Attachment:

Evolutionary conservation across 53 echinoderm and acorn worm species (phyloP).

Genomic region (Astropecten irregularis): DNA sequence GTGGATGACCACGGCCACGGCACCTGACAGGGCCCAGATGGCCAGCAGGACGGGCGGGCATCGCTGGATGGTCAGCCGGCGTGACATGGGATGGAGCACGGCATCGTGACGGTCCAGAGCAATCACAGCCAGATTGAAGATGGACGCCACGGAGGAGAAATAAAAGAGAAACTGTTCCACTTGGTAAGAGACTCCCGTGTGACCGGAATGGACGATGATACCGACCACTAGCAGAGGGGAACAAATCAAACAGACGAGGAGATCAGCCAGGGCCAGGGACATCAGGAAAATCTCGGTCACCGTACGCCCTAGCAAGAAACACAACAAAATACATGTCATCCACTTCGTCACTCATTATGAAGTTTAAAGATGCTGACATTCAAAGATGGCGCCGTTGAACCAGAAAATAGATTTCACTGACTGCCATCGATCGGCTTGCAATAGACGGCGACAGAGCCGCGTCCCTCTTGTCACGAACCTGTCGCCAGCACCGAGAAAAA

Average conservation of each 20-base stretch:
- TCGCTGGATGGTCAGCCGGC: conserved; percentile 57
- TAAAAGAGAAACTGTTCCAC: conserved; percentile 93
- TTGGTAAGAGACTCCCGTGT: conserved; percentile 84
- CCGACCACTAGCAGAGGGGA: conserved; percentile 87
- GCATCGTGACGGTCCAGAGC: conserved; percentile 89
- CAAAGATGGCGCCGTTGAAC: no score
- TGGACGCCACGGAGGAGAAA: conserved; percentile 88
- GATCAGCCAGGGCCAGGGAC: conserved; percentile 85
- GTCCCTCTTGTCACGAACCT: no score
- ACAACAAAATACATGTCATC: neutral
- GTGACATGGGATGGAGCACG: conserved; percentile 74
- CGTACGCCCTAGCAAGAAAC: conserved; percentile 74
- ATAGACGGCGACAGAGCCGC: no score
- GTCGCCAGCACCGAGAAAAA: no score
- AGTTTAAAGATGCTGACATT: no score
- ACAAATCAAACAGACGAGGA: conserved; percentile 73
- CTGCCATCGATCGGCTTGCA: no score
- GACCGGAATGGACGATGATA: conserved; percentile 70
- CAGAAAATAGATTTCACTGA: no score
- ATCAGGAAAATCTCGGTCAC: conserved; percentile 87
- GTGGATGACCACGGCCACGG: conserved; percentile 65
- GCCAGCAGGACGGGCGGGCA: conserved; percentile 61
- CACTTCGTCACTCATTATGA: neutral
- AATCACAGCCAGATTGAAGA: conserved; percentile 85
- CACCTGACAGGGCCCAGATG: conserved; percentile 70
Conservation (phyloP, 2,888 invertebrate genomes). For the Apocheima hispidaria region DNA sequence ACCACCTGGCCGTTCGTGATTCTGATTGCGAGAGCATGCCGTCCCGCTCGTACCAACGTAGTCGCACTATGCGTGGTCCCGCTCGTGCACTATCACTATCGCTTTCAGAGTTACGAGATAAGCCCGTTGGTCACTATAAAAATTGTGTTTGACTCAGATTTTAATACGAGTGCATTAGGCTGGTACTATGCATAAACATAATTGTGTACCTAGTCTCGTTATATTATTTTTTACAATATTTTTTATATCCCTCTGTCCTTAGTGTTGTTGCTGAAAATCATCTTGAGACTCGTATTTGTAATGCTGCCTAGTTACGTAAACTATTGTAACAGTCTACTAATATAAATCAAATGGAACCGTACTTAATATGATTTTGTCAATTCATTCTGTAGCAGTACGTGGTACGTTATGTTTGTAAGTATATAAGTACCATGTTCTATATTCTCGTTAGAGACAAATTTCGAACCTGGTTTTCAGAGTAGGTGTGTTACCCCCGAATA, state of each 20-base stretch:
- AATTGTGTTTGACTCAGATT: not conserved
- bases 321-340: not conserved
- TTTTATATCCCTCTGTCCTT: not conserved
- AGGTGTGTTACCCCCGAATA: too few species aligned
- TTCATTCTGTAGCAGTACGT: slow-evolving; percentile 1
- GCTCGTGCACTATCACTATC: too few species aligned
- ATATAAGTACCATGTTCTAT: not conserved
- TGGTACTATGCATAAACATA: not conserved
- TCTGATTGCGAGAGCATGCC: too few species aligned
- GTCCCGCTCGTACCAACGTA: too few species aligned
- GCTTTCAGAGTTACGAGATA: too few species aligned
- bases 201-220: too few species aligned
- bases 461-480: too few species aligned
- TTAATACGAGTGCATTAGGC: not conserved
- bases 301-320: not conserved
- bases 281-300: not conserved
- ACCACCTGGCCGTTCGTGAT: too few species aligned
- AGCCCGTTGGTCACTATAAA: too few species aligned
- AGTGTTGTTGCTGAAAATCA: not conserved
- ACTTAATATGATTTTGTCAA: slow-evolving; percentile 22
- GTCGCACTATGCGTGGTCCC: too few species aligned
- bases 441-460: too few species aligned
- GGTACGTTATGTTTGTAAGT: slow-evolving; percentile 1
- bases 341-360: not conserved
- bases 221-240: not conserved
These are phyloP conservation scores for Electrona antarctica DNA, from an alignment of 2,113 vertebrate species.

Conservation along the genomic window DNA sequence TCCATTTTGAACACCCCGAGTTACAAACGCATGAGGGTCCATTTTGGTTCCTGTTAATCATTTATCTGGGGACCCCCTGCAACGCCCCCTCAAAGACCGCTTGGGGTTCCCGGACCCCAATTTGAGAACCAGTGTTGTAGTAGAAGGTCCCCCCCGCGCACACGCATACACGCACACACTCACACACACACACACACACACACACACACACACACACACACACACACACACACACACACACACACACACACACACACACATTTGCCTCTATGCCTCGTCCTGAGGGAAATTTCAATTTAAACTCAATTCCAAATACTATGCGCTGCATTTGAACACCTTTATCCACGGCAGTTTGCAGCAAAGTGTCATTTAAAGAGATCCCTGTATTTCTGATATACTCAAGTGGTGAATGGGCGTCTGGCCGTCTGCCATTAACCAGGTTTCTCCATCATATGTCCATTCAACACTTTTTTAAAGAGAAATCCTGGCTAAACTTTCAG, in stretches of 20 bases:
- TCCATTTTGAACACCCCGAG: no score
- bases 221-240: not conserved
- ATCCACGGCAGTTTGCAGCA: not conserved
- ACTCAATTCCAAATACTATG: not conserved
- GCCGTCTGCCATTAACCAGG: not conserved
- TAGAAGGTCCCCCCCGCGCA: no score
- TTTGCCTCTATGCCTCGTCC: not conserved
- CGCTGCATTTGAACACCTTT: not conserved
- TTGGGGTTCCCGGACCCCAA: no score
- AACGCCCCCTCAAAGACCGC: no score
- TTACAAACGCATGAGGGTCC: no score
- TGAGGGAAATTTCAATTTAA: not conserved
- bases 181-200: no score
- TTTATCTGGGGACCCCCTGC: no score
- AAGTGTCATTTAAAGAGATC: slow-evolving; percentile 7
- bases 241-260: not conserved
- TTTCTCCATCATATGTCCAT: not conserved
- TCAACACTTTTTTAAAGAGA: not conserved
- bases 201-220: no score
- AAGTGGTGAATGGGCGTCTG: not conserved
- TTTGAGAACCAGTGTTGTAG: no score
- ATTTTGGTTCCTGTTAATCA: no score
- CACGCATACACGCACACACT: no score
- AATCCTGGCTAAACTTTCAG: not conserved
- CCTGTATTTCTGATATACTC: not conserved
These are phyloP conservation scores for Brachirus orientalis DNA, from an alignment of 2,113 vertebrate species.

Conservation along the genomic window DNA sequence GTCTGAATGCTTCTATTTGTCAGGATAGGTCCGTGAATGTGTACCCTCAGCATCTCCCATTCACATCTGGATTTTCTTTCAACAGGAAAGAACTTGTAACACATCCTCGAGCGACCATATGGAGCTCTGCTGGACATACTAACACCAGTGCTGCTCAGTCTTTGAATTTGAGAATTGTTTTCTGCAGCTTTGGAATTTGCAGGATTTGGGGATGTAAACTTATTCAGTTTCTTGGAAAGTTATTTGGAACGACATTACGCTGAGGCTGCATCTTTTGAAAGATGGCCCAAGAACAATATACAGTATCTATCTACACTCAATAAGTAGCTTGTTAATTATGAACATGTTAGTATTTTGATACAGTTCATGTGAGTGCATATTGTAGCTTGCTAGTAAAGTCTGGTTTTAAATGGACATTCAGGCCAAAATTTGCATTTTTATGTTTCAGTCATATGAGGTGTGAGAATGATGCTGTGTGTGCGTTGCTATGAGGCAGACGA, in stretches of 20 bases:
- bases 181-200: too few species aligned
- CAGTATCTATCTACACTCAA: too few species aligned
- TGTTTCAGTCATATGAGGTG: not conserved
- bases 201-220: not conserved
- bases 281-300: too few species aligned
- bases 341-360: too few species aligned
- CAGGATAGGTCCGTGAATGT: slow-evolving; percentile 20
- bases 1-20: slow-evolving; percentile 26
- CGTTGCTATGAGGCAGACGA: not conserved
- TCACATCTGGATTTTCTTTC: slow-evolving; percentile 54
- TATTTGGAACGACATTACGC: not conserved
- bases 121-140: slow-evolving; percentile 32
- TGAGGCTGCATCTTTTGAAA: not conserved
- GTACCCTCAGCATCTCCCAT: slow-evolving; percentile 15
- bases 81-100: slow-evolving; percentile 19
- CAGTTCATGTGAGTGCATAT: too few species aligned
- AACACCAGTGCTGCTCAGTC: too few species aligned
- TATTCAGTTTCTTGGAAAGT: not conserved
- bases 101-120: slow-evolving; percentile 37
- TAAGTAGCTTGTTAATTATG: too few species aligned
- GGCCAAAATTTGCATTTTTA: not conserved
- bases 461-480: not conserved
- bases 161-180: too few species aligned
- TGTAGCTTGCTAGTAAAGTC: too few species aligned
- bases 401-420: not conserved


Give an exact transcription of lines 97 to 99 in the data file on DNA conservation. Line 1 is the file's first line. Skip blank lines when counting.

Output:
- GTACCCTCAGCATCTCCCAT: slow-evolving; percentile 15
- bases 81-100: slow-evolving; percentile 19
- CAGTTCATGTGAGTGCATAT: too few species aligned